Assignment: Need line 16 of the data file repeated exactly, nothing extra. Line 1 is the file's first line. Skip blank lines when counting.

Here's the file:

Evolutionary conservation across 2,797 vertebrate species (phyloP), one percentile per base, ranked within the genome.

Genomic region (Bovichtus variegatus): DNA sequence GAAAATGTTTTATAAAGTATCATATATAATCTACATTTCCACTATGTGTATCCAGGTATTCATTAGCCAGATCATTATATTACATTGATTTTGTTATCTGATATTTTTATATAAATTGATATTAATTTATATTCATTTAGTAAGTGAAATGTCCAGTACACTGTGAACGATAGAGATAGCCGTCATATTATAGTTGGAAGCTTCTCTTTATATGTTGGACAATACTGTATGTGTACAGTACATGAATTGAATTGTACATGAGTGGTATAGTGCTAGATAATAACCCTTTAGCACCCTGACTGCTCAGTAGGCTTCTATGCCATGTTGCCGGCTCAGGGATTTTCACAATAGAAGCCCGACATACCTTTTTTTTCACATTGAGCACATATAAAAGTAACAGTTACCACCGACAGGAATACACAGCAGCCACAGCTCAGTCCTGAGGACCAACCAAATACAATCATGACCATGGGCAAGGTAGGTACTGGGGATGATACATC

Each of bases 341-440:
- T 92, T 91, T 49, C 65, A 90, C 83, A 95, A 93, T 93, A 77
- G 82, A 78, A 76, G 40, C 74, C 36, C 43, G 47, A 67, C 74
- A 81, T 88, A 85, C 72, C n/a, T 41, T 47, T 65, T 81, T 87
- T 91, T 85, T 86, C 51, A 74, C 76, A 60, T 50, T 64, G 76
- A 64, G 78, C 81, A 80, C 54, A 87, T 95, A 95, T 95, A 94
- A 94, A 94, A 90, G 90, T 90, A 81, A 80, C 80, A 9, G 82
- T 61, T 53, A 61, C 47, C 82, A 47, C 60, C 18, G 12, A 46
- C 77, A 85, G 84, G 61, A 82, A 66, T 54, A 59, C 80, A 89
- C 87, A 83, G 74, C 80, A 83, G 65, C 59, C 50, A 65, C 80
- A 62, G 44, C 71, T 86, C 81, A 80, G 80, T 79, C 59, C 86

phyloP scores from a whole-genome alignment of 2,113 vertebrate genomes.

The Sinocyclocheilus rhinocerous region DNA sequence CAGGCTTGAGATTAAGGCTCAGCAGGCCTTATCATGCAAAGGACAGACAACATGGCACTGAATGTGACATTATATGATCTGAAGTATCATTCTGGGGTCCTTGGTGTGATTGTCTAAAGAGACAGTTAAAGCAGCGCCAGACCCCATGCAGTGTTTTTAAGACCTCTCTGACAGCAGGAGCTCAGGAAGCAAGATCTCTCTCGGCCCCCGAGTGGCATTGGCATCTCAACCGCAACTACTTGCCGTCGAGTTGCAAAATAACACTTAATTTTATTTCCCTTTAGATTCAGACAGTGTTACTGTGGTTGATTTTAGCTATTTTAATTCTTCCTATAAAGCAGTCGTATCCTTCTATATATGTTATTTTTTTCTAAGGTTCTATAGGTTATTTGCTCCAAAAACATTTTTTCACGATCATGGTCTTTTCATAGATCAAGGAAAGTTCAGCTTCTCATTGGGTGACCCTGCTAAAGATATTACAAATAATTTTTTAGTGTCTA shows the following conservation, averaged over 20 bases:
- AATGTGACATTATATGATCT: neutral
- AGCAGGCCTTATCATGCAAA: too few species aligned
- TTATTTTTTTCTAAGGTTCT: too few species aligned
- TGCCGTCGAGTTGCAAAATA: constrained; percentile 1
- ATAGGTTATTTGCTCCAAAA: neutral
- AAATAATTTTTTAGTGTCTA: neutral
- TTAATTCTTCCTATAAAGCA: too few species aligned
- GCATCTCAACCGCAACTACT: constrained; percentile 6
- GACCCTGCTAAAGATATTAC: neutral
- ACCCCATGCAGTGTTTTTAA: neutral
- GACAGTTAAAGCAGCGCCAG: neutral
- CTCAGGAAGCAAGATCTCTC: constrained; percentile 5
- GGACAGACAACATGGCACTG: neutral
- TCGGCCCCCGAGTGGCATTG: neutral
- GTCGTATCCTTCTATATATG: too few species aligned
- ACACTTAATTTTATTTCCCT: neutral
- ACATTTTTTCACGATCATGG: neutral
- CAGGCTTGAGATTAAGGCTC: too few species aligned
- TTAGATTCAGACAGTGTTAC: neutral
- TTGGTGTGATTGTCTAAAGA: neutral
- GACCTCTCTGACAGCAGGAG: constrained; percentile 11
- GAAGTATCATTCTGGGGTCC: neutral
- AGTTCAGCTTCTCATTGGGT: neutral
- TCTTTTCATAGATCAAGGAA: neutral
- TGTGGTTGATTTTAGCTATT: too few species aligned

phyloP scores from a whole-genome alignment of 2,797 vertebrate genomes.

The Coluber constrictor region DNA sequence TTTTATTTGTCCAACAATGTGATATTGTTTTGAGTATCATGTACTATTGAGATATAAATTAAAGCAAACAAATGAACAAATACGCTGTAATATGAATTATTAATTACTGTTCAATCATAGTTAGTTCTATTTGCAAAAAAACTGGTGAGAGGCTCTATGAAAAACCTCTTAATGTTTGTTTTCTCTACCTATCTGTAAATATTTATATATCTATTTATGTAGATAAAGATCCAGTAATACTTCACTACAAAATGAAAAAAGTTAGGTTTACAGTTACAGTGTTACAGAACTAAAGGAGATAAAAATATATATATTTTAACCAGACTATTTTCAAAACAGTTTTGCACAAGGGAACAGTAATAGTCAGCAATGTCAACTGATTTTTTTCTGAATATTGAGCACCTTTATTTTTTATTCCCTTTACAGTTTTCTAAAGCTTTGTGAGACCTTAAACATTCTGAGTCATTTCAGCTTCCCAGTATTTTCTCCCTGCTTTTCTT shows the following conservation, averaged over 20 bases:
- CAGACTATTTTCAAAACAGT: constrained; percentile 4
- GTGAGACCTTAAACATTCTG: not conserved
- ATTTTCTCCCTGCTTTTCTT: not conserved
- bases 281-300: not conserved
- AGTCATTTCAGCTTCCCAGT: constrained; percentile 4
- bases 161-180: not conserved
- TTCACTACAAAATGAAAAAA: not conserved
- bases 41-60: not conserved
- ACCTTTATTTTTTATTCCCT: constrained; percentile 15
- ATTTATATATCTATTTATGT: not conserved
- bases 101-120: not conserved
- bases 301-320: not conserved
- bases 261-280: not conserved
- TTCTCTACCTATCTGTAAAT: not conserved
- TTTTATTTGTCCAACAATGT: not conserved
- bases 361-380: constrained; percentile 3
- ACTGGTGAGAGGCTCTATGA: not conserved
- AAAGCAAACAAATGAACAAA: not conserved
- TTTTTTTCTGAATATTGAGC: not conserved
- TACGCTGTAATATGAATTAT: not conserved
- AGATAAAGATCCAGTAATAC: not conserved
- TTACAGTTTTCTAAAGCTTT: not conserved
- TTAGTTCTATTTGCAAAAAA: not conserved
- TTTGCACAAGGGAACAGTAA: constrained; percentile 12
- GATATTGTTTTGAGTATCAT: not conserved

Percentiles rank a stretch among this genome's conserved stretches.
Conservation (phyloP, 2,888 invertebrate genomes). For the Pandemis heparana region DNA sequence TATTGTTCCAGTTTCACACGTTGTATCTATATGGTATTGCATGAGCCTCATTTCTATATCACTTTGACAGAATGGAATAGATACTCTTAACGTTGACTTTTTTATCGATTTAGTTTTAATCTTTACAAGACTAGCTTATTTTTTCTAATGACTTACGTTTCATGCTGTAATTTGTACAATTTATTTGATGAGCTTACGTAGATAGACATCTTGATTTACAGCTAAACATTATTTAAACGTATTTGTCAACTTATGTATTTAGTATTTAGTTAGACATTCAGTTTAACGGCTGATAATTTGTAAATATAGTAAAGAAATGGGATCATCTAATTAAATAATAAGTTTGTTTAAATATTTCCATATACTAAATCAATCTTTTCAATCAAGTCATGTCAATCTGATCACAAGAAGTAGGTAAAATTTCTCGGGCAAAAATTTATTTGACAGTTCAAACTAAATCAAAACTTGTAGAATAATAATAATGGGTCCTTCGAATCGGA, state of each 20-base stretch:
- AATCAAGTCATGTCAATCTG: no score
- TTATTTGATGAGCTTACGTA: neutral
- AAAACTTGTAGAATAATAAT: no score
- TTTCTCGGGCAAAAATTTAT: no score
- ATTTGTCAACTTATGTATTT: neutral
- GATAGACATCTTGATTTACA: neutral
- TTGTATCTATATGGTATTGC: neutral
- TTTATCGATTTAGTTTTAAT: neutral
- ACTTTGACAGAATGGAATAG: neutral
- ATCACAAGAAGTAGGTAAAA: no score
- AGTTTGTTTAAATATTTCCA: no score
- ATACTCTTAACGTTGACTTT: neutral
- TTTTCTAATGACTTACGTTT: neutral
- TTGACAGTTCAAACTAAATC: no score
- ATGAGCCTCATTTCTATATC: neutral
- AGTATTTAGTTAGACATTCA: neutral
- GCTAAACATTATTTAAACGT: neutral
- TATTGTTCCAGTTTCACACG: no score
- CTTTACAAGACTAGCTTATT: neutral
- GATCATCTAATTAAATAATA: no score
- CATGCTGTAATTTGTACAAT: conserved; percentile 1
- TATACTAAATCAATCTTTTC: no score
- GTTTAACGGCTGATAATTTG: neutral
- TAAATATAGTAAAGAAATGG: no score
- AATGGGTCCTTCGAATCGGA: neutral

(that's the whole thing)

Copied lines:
- AATGTGACATTATATGATCT: neutral